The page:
Second, the choice of Linda Duncan as critic for Public Works and Government Services may make for a neat bit of strategy. A strong Alberta figure charged with criticizing patronage, waste and mismanagement should serve to raise serious questions among the Cons' base- and that may not only help to shake loose populist votes on the prairies, but also put at least somewhat of a dent in the Cons' fund-raising and activist networks.

Third, while it's a bit surprising not to see Nycole Turmel assigned any particular policy area, her effectiveness in keeping the NDP's caucus united through trying times looks to fit nicely with her new role as whip.

Finally, it's worth noting which MPs have somewhat less responsibility in the shadow cabinet than one might expect based on their profile and experience - including Niki Ashton (assigned the Status of Women portfolio), Yvon Godin (who sees Labour removed from his responsibilities), Tyrone Benskin (moved from Heritage critic to deputy Official Languages critic) and Rathika Sitsabaiesan (going from Post-secondary Education critic to outside the shadow cabinet structure altogether). But there's plenty to be done in building toward government beyond criticizing the incumbents - and it wouldn't be surprising to see all given important organization-building responsibilities to accompany their work in Parliament.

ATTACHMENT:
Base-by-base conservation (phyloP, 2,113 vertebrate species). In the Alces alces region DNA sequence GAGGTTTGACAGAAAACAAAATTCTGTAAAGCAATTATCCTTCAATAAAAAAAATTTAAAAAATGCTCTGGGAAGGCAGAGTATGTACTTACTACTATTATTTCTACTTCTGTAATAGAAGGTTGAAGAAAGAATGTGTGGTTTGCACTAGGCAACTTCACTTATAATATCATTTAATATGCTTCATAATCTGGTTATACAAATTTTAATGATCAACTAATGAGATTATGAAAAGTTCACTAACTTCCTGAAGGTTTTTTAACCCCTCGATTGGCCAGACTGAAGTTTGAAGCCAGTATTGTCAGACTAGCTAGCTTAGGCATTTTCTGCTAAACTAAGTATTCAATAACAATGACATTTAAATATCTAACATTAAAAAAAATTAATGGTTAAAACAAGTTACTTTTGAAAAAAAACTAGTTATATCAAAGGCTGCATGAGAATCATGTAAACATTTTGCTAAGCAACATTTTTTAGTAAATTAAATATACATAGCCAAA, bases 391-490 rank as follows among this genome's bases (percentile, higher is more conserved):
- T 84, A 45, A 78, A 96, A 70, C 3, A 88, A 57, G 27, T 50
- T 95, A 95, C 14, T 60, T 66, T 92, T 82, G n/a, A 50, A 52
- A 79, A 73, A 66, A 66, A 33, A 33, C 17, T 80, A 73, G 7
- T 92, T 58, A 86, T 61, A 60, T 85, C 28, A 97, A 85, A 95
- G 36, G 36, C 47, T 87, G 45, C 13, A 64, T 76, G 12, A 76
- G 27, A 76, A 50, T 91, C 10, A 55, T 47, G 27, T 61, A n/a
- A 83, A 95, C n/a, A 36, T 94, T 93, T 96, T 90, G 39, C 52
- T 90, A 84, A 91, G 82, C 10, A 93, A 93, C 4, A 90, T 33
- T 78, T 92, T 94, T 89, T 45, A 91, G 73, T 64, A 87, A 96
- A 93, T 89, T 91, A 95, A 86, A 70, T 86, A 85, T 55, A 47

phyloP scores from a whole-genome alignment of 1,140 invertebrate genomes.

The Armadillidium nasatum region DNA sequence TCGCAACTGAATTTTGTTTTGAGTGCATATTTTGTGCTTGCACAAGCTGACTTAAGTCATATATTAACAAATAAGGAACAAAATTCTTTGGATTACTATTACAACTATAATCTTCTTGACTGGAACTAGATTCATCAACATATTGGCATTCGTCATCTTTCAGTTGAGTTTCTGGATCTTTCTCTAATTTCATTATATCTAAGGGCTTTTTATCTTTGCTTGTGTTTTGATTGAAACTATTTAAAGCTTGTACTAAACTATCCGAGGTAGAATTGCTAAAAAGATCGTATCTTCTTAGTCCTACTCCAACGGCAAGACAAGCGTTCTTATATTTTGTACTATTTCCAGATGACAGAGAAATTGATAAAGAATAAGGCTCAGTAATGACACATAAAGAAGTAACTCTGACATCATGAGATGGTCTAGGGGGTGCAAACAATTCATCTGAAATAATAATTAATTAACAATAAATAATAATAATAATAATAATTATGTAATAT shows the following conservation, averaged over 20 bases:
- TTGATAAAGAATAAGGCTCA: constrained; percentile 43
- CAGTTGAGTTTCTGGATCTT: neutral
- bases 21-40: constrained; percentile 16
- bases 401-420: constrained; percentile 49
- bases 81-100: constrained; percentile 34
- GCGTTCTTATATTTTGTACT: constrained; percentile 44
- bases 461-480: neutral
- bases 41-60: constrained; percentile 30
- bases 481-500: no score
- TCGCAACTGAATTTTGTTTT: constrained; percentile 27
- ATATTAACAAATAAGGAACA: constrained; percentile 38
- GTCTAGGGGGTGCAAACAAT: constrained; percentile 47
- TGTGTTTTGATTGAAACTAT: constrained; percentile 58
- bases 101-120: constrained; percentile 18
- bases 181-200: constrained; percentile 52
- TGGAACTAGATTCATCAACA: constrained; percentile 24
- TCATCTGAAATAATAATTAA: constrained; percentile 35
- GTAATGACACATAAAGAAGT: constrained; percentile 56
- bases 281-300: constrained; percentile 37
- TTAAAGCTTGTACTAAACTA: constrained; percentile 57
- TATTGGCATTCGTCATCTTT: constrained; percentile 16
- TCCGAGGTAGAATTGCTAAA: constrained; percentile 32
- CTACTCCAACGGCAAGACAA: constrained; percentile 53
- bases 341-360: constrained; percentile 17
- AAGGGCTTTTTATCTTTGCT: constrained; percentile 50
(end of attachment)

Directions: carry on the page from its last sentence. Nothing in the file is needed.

Thursday, April 19, 2012

New column day

Here, on how we should look to all levels of government to find ways to work through jurisdictional barriers - rather than accepting them as an excuse for regressive policies.

(And lest there be any doubt, I don't write the titles.)

Wednesday, April 18, 2012

Wednesday Afternoon Links

Miscellaneous material for your mid-week reading.

- In an excerpt from the Occupy Handbook, Paul Krugman and Robin Wells discuss how a right-wing obsession with exacerbating inequality led to the U.S.' disastrous response to the 2008 crash:
How did America become a nation that could not rise to the biggest economic challenge in three generations, a nation in which scorched-earth politics and politicized economics created policy paralysis?

We suggest it was the inequality that did it. Soaring inequality is at the root of our polarized politics, which made us unable to act together in the face of crisis. And because rising incomes at the top have also brought rising power to the wealthiest, our nation’s intellectual life has been warped, with too many economists co-opted into defending economic doctrines that were convenient for the wealthy despite being indefensible on logical and empirical grounds.
(T)he role of rising inequality in creating the economic crisis of 2008 is debatable; it probably did play an important role, if nothing else than by encouraging the financial deregulation that set the stage for crisis. What seems very clear to us, however, is that rising inequality played a central role in causing an ineffective response once crisis hit. Inequality bred a polarized political system, in which the right went all out to block any and all efforts by a modestly liberal president to do something about job creation. And rising inequality also gave rise to what we have called a Dark Age of macroeconomics, in which hard-won insights about how depressions happen and what to do about them were driven out of the national discourse, even in academic circles.

This implies, we believe, that the issue of inequality and the problem of economic recovery are not as separate as a purely economic analysis might suggest. We’re not going to have a good macroeconomic policy again unless inequality, and its distorting effect on policy debate, can be curbed.